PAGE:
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Make sure your lower back is parallel to the ground (this is crucial!). For additional inner-thigh training, Simeone advises turning your legs out—heels together, toes apart.

Your arms should be at your sides while you lay on your back. Lift your head and shoulder blades off the floor while angling your legs at a 45-degree angle. Maintaining a straight line, cross your legs over one another at the inner thighs, working your lower abs each time. Maintain strong, long arms that feel nearly like you are slapping water.

Single Leg Crossover

This workout is great for practically all of your body’s major muscle groups. “It will hit your lats, triceps, obliques, transverse abdominis, inner thigh, outer thigh, glutes, and pelvic floor,” claims Bartha. Finding stability in the core, expanding the hips, supporting the spine, and strengthening are some of the advantages.

Begin on all fours with a neutral pelvis, hands and knees behind your shoulders, and hands and knees beneath your hips. Lean back and extend your left leg, lightly pointing the toe. Tap your left foot to the left side of your body, cross over to the right side of your body, and then rotate internally while keeping your hips square to the floor. Repeat on the opposite side after five to eight repetitions.

Forearm Single-Leg Bicycle

Your glutes, outer thighs, lower abdominals, obliques, hamstrings, triceps, and pelvic floor will all be worked out by the forearm single-leg bicycle. Hip opening, spinal decompression, and core strengthening are advantages of this workout.

On your left hand and right elbow, support yourself. Your right arm ought to be stacked precisely on top of your right shoulder, pointing toward your body. Your elbow should be slightly bent while your left arm should be on the floor. Your spine is slightly twisted to the left, and your shoulders are being dragged away from your ears. Focus on maintaining a neutral spine throughout the whole exercise while you extend your left leg. Swoop your left leg forward, bending the knee as you do so. Next, swoop your leg back to the center while leaning slightly to the right. It should resemble a single-leg bicycle. Repeat on the opposite side after five to eight repetitions.

Knee to Elbow

Similar to the first exercise, although this time the emphasis is on your obliques. Your legs should be roughly hip width apart when you stand. Lift your left arm over your head and shift your weight to your left leg. At the same time that you drop your elbow to meet your knee, drive your right knee up toward your left side of the body. Continue with the opposite leg. To really benefit from this technique, move your elbow past your thigh.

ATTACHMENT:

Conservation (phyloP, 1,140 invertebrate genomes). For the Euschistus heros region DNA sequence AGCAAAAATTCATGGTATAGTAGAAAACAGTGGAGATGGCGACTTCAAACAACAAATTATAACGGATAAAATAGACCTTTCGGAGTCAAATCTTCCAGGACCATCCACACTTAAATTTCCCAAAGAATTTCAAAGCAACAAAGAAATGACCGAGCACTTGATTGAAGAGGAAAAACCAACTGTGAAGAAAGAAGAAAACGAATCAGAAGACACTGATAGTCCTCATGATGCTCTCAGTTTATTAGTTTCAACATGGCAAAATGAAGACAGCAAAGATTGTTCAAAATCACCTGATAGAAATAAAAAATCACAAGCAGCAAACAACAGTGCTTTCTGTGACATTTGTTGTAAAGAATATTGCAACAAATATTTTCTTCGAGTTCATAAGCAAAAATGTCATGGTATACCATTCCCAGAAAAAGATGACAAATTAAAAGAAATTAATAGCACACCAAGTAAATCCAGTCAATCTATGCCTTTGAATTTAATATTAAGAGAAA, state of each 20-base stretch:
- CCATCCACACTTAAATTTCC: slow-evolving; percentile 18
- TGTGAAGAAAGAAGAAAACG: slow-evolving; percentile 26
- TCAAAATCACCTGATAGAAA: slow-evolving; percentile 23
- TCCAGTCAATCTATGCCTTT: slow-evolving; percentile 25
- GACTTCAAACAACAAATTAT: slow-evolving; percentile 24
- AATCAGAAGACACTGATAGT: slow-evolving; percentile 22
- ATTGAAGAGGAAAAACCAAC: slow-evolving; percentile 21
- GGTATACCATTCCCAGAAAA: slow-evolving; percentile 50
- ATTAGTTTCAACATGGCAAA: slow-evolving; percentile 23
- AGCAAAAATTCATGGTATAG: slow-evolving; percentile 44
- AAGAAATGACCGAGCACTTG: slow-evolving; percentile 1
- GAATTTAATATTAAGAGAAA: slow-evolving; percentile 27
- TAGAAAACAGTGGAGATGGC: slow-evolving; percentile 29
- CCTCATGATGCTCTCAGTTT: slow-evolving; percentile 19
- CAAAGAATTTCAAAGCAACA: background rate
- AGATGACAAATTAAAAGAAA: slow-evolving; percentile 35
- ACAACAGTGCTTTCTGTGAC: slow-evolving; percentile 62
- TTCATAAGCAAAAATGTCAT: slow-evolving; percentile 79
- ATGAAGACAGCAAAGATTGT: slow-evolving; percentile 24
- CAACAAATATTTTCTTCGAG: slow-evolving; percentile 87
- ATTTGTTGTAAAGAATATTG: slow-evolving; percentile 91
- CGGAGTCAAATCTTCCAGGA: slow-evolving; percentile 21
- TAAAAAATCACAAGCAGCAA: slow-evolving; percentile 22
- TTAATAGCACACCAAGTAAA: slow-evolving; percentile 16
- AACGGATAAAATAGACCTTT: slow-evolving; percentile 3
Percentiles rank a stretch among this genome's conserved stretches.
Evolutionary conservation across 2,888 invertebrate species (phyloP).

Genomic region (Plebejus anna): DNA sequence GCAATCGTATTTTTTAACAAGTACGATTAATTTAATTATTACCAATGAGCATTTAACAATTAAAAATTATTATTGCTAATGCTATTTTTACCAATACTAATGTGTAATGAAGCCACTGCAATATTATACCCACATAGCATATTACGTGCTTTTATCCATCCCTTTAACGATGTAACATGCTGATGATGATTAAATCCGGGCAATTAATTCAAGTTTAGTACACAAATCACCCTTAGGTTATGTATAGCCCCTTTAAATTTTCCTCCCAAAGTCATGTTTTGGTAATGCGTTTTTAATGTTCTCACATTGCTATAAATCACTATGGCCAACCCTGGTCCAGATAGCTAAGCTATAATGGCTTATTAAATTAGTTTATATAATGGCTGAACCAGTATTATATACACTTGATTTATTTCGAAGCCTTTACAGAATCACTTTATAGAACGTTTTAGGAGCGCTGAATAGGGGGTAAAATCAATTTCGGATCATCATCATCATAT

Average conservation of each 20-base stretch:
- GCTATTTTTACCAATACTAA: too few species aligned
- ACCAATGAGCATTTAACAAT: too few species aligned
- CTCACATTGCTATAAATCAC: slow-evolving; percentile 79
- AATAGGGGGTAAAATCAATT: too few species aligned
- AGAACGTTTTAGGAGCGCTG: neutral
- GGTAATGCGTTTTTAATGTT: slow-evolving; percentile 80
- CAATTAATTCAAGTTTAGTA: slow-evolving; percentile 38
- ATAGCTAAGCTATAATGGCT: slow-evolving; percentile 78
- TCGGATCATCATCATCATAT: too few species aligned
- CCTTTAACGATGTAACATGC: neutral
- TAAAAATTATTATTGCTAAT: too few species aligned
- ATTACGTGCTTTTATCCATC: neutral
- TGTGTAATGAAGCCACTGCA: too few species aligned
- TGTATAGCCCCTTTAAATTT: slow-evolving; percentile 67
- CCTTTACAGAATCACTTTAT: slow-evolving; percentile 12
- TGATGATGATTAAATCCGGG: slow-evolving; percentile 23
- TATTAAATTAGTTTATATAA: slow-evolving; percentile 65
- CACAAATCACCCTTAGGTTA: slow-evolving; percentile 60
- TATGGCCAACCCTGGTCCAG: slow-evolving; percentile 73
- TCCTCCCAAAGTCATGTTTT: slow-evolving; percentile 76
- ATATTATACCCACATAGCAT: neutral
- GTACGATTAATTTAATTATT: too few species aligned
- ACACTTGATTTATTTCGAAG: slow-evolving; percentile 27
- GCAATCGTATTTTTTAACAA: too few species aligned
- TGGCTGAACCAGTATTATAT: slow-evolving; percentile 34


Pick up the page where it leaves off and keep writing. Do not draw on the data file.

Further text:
Forearm Bent Knee Hip Opener

Your glutes, outer thighs, lower abdominals, obliques, lats, and pelvic floor will all be worked during this exercise. This exercise has several advantages, including strengthening the core, expanding the hips, and relaxing any tension in the spine.

Put your hands and elbows in a goal post posture on the ground. Your supporting knee should be just beneath your hip, and your shoulders should be squarely above your elbows. With your left leg up and your knee bent, externally rotate your hip in the direction of the ceiling. There shouldn’t be any tucking or arching in your spine. While keeping your hips slightly twisted to the left and upward, your upper body should be square to the floor. Draw your left knee into your chest while maintaining your balance, then take a little step back with it. Then, swap sides after five to eight repetitions.

High Skips

This aerobic exercise concentrates on the core. The movement is started by the lower abs, which also help to build leg strength.

Using your lower abs, jump onto one leg while keeping your other knee close to your chest as you stand with your legs around hip-width apart. Swing your arms; your knee and the opposing arm should rise simultaneously. Change legs.

Benefits of Ankle Weights

Ankle weights are small, portable, and adaptable, and adding weights to your workout is a fantastic additional challenge. You may move freely without worrying about having to hold, pick up, put down, or chase after loose dumbbells or other weights thanks to the practical straps that simply go around your ankles (or wrists).

According to Benner, if utilized properly, they can aid in strengthening your glutes, quadriceps, and calves. Additionally, they can provide extra resistance to your exercises and make you realize how crucial proper body alignment is when doing particular activities.

Bottom Line

One of the finest methods to increase resistance in your workout is using ankle weight movements. They provide a variety of options for strength and toning exercises. These workouts can help you work out harder and burn more calories. They also save time. Additionally, using ankle weights can help you extend the range of motion in your feet and ankles, enhancing coordination, balance, and flexibility while lowering the risk of injury. You may improve your exercise regimen by including ankle weights in your routines.

Simply fasten the weights to your wrists or ankles to work your entire body without having to bother about lifting them up or holding them steady. Start with lesser ankle weights as a precaution. In the beginning, it is also important to work with a qualified trainer. If you have a past injury, surgery, or medical condition history, be sure to see your doctor.